Saturday, January 16, 2016

Back to the boat Dec 2015

Our car rental time was just about up. We'd been gone for nearly three weeks, visited seven countries (South Africa, Swaziland, Botswana, Zimbabwe, Zambia, Namibia, and Lesotho) and we were heading back to YOLO.  We were in the heart of the school holidays now and knew that most of the accommodations from here to the coast would be full.  The availability goes down and the costs go up during the time from mid-December to mid-January here.  Seems everybody travels and book up all the cheap places to stay.  So we scouted for a room when we came into a town in the early afternoon.
This room below was our new low in cost.  We paid 400 Rand for the room with the double/queen bed and our en suite toilet and shower.  We'd originally agreed to a 170 Rand room (the only one available) without the shower and toilet, but the receptionist showed us this room that was suddenly available too.  We upgraded.  We loaded and unloaded the car through the window next to the bed.  It was fine, but the lights in the shower didn't work.  No big deal.  We were the only whites in the place, but had no issues.  We found some new fast food restaurants in town that were hopping and grabbed dinner there.  There were no restaurants in this town and we called it an early night.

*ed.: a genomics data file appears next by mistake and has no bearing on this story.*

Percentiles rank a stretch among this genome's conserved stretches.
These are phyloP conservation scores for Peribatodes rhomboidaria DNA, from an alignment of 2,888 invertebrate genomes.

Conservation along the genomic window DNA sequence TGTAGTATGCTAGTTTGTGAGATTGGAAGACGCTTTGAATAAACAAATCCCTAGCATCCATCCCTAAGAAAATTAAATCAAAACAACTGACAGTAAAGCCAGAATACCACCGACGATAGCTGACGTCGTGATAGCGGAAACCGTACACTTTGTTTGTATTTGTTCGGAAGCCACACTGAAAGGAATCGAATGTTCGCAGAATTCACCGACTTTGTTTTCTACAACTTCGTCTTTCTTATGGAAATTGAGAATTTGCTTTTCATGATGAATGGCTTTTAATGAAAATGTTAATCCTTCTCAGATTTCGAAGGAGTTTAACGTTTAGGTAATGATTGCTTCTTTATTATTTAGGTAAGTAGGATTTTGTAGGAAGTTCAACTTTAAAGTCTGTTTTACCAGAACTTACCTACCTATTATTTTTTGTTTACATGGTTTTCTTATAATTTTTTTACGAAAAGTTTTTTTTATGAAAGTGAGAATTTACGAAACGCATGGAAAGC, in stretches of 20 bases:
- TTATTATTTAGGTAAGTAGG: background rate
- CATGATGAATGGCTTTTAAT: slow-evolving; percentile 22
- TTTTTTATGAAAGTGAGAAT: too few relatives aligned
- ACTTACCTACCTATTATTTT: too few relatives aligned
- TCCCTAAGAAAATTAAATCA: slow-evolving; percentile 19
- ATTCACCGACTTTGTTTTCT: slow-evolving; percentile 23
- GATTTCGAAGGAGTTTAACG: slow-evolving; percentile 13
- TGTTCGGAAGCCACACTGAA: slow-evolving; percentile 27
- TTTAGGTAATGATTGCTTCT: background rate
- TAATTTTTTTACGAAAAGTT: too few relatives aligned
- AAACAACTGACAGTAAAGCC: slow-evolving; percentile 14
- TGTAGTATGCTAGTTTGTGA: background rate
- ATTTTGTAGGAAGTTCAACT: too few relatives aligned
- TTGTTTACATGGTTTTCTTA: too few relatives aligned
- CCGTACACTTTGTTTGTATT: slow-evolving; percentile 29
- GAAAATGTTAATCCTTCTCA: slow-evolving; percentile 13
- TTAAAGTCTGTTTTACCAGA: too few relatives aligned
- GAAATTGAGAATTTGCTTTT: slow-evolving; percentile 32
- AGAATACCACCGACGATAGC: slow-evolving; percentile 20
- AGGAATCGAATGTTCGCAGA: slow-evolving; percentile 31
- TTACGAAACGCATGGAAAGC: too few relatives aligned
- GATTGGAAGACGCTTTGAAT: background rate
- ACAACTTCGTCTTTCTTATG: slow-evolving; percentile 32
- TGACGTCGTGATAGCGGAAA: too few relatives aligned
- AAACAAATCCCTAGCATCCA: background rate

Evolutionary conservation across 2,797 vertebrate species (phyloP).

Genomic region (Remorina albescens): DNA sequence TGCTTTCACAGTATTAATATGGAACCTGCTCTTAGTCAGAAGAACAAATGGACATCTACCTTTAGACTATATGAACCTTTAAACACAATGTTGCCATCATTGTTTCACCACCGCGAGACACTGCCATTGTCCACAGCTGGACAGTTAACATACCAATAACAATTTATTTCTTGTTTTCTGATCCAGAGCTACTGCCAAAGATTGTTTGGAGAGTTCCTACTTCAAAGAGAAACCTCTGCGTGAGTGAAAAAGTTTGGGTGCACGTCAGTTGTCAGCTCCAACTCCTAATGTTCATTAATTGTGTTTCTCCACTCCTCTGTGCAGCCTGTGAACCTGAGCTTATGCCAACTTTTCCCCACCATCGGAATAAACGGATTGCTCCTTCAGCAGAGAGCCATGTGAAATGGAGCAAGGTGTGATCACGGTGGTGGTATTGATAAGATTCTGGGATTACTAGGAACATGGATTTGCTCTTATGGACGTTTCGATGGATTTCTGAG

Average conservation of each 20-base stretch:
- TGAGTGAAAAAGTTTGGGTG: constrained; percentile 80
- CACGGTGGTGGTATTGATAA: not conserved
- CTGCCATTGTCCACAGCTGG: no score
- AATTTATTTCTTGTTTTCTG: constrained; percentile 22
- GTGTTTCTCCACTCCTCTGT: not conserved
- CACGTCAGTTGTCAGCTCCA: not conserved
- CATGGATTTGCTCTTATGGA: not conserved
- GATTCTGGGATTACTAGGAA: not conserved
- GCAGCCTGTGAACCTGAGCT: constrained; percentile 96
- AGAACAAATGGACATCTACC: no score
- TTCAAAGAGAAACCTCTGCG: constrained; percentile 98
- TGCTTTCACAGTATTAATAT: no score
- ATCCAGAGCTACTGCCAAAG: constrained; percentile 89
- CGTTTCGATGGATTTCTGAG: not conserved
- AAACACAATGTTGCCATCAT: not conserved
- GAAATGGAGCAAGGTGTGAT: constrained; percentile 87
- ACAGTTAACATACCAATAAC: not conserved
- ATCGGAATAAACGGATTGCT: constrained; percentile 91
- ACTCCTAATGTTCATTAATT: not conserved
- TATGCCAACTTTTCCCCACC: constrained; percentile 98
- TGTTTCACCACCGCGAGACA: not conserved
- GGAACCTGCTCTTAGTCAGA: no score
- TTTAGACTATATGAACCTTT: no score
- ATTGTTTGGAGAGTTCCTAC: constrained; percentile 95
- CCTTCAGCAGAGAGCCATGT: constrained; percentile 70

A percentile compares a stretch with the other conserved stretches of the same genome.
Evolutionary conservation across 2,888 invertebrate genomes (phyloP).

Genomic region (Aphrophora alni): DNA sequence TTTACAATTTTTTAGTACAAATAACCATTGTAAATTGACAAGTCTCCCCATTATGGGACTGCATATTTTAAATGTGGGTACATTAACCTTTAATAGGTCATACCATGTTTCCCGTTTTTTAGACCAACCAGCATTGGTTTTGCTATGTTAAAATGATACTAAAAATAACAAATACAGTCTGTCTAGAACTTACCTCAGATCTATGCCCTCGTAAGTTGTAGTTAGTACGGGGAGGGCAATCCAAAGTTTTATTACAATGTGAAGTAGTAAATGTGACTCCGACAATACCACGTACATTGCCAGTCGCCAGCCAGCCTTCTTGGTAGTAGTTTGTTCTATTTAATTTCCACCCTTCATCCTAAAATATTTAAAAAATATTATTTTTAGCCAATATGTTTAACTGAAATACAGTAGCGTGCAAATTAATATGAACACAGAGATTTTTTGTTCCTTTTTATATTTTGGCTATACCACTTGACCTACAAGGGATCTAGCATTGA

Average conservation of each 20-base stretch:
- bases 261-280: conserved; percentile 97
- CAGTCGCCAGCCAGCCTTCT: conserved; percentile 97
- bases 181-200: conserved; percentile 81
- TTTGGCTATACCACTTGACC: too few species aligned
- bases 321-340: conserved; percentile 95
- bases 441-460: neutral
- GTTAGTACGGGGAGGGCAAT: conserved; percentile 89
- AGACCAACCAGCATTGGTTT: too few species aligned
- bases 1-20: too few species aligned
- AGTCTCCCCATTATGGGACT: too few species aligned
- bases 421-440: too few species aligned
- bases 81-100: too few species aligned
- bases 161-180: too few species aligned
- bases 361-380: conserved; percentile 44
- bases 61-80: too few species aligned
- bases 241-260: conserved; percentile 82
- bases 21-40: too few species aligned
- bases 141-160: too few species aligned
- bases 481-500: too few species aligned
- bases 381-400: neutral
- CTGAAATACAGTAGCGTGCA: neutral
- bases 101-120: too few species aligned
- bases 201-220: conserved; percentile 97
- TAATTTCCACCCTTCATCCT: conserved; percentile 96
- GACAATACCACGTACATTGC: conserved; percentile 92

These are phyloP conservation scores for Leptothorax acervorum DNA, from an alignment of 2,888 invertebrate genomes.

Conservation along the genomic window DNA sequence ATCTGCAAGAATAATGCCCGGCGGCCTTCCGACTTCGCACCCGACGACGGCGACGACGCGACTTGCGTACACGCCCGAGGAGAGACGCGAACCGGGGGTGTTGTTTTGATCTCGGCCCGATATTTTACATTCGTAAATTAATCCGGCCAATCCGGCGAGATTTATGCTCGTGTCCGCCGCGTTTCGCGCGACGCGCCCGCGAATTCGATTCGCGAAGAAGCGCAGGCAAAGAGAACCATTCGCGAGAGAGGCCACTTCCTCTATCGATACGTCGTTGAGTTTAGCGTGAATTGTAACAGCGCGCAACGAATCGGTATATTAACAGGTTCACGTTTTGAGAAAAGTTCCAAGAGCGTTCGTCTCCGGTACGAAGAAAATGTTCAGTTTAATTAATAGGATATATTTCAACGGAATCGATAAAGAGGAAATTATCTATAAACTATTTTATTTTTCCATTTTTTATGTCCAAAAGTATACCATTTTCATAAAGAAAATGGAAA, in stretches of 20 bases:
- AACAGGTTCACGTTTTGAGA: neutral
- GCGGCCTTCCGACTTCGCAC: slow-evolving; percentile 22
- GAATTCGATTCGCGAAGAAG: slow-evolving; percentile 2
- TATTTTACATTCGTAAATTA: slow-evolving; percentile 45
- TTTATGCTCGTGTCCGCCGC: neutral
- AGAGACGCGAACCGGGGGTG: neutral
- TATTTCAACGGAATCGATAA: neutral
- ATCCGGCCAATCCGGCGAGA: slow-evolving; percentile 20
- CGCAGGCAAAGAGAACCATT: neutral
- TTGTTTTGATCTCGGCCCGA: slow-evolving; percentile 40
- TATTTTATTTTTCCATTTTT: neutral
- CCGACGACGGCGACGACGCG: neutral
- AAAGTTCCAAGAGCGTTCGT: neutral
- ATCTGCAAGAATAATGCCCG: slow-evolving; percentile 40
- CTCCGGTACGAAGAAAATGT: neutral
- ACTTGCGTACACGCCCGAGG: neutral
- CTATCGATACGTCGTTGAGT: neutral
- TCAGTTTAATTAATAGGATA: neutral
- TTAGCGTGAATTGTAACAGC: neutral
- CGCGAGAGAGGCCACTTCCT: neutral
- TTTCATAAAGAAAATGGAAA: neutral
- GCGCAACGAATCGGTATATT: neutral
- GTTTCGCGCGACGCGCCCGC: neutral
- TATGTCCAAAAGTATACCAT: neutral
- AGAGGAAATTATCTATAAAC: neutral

A long-tailed blackbird flitted about in the mist.
They look like red-winged blackbirds, but the tail was twice as long as its body.  Reminded me of a Dr. Seuss figure.
We were still seeing pretty scenery as we headed for the coast and civilization again.
The little towns and villages started appearing more often.  A lovely little valley here, but up close the homes looked pretty shabby.
We were stopped at a traffic roadblock.  The police were checking every vehicle.  As Jason handed a policewoman his license, he asked what they were looking for.  "Warrants" was the reply.  Seems they have a lot of people with outstanding warrants and they stop everyone to check as there were no side roads to escape off onto.  There were busloads of people milling about as their bus driver must've had a warrant out on him and they were temporarily stranded.  Police blue lights flashed as their cars zoomed back and forth from the town to the jail facility, taking prisoners and ferrying them away as fast as their cars would travel.  They let us go on our way after making sure Jason wasn't a wanted man.